Two outs, bottom of the inning, two men on base, a full count to the batter at the plate. You've all seen this situation before. Some in real life, some in movies, some in both.
The crowd is hushed, holding their collective breath, watching two men in a field of green and brown. The pitcher stands alone on the mound, a mitt resting against his left shoulder, a ball sits in his right hand, idly spinning and thumbing the ball as it is cradled against his back. The pitcher nods in agreement to the catcher's signal, then eyes the runners on the bases. He eyes the batter, then locks his gaze on to the catcher's mitt. There's the windup and the delivery. The ball screams toward the plate, the batter swings with all of his might, and the hushed silence is broken with a loud crack of the wooden bat. A hush again washes over the crowd as fans slowly rise to their feet, raise one hand flat to their foreheads to block the sunlight bearing down upon their faces, and watch the center fielder sprint towards the wall deep in the outfield. Hands spread apart and arms thrust upward toward the cloudless blue sky, clenching into fists, shaking just a bit, willing the small sports ball of woven leather over yarn and cork to sail higher and farther in to the distance. The grins breaking in to wide smiles as the ball sails over the fence. The roar of the crowd as the announcer calls “Way back, way back … IT’S OUTTA HERE!” Strangers smile at each other and exchange high-fives and exclamations in regard to the magnitude of the amazing moment.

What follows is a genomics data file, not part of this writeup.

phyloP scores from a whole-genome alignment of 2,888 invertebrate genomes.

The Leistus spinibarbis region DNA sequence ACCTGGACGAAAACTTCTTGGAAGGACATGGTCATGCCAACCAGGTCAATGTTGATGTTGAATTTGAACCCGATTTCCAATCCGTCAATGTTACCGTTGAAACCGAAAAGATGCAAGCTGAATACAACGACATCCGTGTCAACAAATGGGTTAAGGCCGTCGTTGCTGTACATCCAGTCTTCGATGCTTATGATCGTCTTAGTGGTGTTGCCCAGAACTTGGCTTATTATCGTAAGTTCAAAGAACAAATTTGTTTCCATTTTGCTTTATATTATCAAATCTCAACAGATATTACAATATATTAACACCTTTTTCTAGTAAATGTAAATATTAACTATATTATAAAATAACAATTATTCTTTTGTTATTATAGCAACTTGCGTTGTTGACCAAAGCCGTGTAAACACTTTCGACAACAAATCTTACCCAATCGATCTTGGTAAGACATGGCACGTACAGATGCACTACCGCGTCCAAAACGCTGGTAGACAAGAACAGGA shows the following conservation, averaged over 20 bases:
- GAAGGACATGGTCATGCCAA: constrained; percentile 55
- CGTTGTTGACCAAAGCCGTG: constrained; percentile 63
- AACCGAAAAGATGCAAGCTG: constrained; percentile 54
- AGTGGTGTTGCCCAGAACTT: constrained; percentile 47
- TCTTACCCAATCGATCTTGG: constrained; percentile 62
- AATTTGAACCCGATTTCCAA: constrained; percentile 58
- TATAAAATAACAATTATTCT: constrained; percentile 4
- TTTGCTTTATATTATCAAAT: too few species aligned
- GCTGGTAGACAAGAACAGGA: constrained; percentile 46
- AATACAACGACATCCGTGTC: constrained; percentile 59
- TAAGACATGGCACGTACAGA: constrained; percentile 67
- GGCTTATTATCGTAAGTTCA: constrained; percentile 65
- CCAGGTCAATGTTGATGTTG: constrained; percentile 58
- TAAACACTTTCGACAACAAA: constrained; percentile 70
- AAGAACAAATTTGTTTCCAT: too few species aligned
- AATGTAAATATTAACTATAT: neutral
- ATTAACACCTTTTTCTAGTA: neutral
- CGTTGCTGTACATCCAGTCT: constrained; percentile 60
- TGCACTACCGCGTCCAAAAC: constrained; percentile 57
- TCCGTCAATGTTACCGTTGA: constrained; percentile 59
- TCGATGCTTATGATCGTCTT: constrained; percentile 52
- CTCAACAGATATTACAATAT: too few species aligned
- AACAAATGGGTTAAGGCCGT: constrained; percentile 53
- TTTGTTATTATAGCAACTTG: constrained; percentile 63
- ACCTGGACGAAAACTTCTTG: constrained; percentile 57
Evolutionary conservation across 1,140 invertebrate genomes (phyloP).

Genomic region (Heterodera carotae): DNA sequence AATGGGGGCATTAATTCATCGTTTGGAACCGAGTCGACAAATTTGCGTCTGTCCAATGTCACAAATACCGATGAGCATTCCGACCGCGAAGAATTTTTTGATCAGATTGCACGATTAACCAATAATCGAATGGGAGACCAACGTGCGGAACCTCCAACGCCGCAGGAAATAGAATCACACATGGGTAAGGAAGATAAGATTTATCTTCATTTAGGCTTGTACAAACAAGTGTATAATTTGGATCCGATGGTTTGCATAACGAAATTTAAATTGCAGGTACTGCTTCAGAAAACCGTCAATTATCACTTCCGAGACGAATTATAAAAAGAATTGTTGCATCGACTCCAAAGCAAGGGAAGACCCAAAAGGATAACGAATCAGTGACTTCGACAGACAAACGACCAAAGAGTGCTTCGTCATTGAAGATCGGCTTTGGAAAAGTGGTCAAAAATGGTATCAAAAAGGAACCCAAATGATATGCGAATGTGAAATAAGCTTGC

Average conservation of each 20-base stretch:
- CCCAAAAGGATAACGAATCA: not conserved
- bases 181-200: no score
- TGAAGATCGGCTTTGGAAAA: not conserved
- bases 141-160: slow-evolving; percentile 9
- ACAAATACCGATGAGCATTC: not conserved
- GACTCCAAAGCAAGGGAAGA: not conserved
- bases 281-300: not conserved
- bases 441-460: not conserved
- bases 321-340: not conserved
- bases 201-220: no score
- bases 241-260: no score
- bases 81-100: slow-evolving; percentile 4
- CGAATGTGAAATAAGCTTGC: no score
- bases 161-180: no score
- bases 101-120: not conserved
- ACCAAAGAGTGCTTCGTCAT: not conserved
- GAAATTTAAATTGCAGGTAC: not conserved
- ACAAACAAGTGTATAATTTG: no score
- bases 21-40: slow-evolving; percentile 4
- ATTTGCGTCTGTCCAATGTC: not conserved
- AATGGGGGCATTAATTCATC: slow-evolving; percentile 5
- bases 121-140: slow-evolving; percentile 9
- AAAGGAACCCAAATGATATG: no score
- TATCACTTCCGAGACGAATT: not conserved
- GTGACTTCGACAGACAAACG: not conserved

A three run blast. There is just one bigger moment in baseball and that is the grand-slam, which happens all too rarely.
This moment did not come in a game featuring Babe Ruth or in a movie starring Robert Redford.
No, this moment came in a game at Sckavone Field in SE Portland on May 4th, 2013 between the Bridgetown Thunder and the PBC Tribe of the NWIBL.
Many of you have not heard of the NWIBL. Many of you won't. But for those few (or many, many more if we're lucky) that have or will, they are the lucky ones.
They are the baseball fans or just sports fans in general that seek out sports-related excitement, regardless of the so-called “draw”.
The NWIBL, or NorthWest Independent Baseball League, is a semi-professional league right here in the heart of Portland, and they are just starting their fifth season. And the Thunder, the reigning 2012 City Champions, have left little to be desired in their first two games, accumulating 11 runs and allowing zero.
They don't have any guys on their roster you are likely to have heard of and there isn't one former big leaguer among the managers of the 16 teams in the league. But they have nothing lacking in the excitement department.
For one inning, there was a batting clinic put on by the Thunder as they scored five of their six runs in the first. From then and on, there was a six-inning pitcher's duel (the NWIBL plays seven inning games), as few batters were able to get hits and only one that did ever find home plate. The pitchers on both sides began fanning batters again and again, and both teams made use of just two pitchers a piece after the Thunder had used five in their previous game, also a shutout victory.
The lesson here is that sports and more importantly sports related excitement can come from any game, at any level. Surely you've sat there in the stands, nudged your buddy, smirked, and said, “Wouldn’t it be amazing if they pulled this off?”
I said the same thing on Saturday as Thunder left fielder Travis Hardaker stepped in to a full count low-fastball, swing away, and sent the ball on a journey that ended beyond the center field wall.
You can experience the same thing.
You, too, can experience the NWIBL.
Their games are fun, family-friendly, and best of all, free for all ages.
Check out their schedule at http://nwibl.org/, and be sure to check out a game or several.
You won't be let down.